UV-fluorescence of Oculogryphus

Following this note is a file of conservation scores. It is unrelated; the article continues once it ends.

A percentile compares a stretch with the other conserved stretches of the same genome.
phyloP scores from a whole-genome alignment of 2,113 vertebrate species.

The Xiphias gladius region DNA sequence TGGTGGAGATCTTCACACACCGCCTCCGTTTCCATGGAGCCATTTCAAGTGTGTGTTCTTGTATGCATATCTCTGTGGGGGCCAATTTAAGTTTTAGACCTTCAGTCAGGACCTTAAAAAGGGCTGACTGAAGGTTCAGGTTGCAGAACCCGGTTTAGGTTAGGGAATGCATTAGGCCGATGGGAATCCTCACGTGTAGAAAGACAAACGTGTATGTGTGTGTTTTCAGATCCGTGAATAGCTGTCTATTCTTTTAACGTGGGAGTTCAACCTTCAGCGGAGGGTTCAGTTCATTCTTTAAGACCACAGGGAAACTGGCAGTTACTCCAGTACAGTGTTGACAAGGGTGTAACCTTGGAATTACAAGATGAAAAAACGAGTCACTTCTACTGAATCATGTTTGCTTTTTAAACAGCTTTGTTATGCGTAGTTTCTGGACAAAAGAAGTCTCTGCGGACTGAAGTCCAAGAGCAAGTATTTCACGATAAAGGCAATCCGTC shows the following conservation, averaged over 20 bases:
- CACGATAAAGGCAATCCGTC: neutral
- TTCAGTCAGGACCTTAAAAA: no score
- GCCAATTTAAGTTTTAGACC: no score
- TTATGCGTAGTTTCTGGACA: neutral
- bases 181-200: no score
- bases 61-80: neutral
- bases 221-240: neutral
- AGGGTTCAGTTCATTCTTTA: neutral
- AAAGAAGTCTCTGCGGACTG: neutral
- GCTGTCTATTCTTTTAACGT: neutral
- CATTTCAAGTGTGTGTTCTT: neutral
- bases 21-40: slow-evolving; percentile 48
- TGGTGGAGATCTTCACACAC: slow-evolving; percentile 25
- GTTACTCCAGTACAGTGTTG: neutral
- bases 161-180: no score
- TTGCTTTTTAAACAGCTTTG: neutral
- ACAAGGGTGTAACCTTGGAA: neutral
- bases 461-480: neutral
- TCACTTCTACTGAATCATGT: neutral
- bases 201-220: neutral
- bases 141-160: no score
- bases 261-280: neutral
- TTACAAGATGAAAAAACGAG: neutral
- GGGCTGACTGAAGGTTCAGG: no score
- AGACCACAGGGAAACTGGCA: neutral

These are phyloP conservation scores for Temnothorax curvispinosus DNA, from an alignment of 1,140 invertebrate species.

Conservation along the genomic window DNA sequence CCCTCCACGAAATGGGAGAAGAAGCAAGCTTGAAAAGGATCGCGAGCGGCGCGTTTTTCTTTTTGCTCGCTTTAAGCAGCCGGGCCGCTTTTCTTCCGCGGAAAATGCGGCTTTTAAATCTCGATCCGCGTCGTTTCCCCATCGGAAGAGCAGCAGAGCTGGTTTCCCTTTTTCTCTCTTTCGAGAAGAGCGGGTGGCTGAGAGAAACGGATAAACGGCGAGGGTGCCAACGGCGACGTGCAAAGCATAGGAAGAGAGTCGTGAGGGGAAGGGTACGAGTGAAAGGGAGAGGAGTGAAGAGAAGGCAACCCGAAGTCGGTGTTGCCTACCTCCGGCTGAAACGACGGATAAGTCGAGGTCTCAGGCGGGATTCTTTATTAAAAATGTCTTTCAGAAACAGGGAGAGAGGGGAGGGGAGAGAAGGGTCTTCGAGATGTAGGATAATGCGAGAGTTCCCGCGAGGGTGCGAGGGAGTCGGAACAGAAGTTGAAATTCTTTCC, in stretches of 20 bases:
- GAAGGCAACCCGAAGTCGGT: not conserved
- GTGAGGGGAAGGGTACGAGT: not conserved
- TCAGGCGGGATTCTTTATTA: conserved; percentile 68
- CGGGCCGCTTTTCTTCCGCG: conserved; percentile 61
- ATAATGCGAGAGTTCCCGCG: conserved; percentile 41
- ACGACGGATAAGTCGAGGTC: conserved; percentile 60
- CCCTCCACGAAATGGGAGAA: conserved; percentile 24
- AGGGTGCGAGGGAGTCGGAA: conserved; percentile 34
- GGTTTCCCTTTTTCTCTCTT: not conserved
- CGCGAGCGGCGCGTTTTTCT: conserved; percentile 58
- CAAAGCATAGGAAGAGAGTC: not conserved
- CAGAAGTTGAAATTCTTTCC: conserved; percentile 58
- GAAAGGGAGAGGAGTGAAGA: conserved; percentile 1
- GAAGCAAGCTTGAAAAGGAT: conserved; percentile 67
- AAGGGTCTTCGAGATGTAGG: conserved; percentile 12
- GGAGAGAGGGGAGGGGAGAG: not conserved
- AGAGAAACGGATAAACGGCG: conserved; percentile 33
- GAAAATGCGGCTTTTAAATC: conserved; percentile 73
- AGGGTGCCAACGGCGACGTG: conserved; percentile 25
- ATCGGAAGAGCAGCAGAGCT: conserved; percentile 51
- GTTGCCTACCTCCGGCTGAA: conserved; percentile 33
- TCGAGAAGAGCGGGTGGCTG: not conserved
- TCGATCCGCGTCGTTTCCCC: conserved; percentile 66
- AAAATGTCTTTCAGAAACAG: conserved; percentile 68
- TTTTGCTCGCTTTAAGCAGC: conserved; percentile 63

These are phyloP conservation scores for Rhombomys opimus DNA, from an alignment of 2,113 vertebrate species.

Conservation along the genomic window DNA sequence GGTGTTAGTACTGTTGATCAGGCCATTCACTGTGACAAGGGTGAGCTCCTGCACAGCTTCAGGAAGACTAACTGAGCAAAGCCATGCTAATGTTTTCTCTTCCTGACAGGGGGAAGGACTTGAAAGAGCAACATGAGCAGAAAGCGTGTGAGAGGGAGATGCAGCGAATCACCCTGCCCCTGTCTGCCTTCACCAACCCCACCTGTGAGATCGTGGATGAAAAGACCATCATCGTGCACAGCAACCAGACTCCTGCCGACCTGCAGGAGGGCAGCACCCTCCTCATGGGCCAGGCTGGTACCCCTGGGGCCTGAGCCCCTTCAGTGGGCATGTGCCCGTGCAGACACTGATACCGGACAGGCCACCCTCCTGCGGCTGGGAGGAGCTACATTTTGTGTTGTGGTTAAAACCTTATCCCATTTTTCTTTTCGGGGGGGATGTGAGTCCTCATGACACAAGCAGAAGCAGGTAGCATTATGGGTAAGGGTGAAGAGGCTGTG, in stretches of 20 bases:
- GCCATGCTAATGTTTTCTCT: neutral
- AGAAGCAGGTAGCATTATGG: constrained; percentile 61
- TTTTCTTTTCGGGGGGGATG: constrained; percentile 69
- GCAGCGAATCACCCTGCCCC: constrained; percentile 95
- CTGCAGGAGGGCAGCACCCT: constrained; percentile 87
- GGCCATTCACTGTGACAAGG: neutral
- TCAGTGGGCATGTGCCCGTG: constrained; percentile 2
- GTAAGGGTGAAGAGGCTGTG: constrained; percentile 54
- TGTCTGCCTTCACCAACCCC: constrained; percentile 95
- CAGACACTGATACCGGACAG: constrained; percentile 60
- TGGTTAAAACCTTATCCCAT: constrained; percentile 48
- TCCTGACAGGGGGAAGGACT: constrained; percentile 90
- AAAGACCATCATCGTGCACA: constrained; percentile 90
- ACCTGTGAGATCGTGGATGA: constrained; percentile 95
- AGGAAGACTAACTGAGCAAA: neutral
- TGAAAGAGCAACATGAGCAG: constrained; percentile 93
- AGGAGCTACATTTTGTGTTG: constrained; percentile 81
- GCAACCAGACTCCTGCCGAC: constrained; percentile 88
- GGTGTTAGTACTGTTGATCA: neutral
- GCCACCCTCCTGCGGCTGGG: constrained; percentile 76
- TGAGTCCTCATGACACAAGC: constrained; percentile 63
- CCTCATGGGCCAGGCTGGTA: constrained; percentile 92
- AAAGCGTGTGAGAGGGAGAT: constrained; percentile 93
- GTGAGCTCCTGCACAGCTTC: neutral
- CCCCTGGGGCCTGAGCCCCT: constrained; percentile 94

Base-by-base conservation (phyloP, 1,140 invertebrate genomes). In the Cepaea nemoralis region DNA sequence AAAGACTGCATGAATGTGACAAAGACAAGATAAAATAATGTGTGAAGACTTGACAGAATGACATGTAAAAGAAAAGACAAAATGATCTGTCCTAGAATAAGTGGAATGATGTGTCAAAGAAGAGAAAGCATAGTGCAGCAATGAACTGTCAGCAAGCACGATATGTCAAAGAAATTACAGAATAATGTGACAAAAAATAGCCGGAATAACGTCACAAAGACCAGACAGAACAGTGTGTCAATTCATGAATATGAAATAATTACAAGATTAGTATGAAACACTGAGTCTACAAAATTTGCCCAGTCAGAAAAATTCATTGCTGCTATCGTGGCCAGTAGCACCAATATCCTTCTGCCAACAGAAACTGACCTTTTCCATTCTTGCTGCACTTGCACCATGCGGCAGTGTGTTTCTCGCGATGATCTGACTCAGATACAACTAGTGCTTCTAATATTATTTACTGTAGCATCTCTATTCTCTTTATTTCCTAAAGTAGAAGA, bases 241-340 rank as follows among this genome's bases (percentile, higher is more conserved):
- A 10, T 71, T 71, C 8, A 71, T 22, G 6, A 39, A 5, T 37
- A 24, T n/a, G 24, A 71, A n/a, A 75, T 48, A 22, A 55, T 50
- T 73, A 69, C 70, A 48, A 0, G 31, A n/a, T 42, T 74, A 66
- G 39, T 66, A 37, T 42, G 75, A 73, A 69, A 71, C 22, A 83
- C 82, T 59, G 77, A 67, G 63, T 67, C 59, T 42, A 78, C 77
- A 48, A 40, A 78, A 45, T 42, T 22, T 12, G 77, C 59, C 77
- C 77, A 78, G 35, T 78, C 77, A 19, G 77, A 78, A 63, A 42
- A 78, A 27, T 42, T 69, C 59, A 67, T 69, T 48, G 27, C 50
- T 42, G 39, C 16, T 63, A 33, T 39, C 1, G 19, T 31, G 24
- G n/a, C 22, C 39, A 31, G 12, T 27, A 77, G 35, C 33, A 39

Although UV-induced fluorescence is documented in many terrestrial arthropods (Lawrence 1954), very little has been reported in the fireflies. Metcalf (1943) isolated a red-fluorescent pigment named lampyrine from Photinus marginellus fireflies. Sannasi (1970) reported the cuticular-resilin-resulted UV-fluorescence from the compound eyes of the north American Photinus pyralis (L.). In this study, Oculogryphus females represent the first example of fireflies possessing UV-fluorescence in the cuticular regions of the body. They are also significant because of their co-occurrence of fluorescence and bioluminescence, a phenomenon so far only known in some marine animals but very rare in terrestrial or freshwater ecosystems (Matz et al. 2006, Oba et al. 2017, Marek and Moore 2015, Marek 2017). When bioluminescence accompanies fluorescence, the production of light is often biochemically linked whereby the fluorophore is the ultimate light emitter through energy transfer (Shimomura 2006, Marek 2017). Oculogryphus females, however, are not congruent with this general principle. Oculogryphus females glow to attract mates in the night. But is the UV-fluorescence functional?